Five drywalling tips you should know - Pro Construction Guide
Five drywalling tips you should know

Fast 5 – Five drywalling tips you should know

Ask any contractor, and he’ll tell you that drywall installation is only as complicated as you make it. And much like any task you tackle on a project, there’s a right way to do it, and a wrong way. We don’t have to tell you that if you do it right the first time, you can move on to the next step. Cut corners, so to speak, and, well, you know the rest.

Here are five drywalling tips that you can use to get it done right the first time:

No. 1 – Go gapless
Let’s face it – gaps mean extra work. That means  that a cover plate must properly cover each and every tear-out and gap. Every plate should be taped and feathered. If you don’t completely cover the gaps around an electrical box, the mud will crack and crumble. These areas see a lot of action (all the plugging and unplugging), so they are more prone to be a problem if you are not careful.

Tip: Use your spiral saw carefully.

No. 2 – Go gapless Part II
And since we’re talking about drywalling tips and gaps, avoid large gaps at the floor. For example, if you are working with a wall that is a little over 8 feet high, two four-foot sheets are not going to do the trick. Sure, the base trim may cover that gap, but the tapered edge on the bottom will have to be filled with mud or it will show. That translates into more work for the person taping the wall.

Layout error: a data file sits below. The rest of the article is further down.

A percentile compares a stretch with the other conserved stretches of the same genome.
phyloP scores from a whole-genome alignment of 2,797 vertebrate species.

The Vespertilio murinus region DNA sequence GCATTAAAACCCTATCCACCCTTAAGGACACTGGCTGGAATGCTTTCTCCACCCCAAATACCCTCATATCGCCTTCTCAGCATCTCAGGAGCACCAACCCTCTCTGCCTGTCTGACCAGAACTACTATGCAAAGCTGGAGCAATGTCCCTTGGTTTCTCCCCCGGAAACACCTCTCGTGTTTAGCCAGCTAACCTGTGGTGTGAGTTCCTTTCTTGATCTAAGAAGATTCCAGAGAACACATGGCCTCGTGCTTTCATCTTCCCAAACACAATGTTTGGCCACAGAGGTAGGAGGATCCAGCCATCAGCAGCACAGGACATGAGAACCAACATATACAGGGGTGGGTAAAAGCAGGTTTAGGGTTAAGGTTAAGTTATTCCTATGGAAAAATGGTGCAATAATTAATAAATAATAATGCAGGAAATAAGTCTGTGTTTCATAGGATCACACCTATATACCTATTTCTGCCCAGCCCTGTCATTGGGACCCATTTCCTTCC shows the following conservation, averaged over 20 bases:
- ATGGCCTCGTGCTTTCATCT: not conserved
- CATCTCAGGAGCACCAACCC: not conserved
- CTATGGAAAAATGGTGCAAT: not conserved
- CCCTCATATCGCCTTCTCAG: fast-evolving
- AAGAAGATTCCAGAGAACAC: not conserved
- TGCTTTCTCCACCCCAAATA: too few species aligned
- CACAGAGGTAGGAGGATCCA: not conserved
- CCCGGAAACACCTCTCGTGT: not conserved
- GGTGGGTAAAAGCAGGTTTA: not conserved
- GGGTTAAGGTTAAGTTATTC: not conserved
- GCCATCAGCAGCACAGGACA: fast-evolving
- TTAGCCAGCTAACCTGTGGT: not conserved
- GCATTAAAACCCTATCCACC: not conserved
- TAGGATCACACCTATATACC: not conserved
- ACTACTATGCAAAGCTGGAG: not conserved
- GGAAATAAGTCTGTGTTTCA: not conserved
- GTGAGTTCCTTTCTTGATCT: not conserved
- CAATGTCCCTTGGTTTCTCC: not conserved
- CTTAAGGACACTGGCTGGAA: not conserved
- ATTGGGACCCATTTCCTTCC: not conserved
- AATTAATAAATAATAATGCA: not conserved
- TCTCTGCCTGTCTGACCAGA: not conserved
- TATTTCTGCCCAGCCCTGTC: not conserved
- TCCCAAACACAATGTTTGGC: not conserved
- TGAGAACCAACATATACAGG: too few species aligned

Tip: Leave a gap in the center of the wall, not at the bottom, and cover that with a piece of drywall. This piece is easier to tape over.

No. 3 – Stay flush on the outside
True or false? This always crosses your mind – Your first thought is to cut the first piece of an outside corner flush with the framing and run the perpendicular piece flush with the first. Stop, rewind and listen to third of the five drywalling tips. If that first piece goes a little too long, the second will flare out. Cut the second piece too long and you’ll have to shave it down to accommodate the corner bead.

Tip: A quality metal corner bead covers a gap and holds up better as a flush corner piece every time.

No. 4 – Give yourself some space around door jambs
No matter how many times you work with them, window and door jambs are not always straight. Without fail, you typically have to adjust the jamb when you put in the casing. So, if you cut the drywall too close to the jamb, you’re out of luck.

Tip: When using your spiral saw, guide it with the wood that makes up the rough opening, not the window jamb itself.

No. 5 – Use the Right Sealer/Primer
After you have third coated and final sanded the seams, corners and nails, you have to use the right sealer/primer on the walls before you paint. Find a coating that can eliminate joint banding and texture problems that happen when regular paint is applied to freshly finished drywall. You apply the primer sealer like any other paint. It may look milky, but after you put it on the wall, it will dry as white as fleece.

Tip: Remember to apply a primer/sealer before painting.

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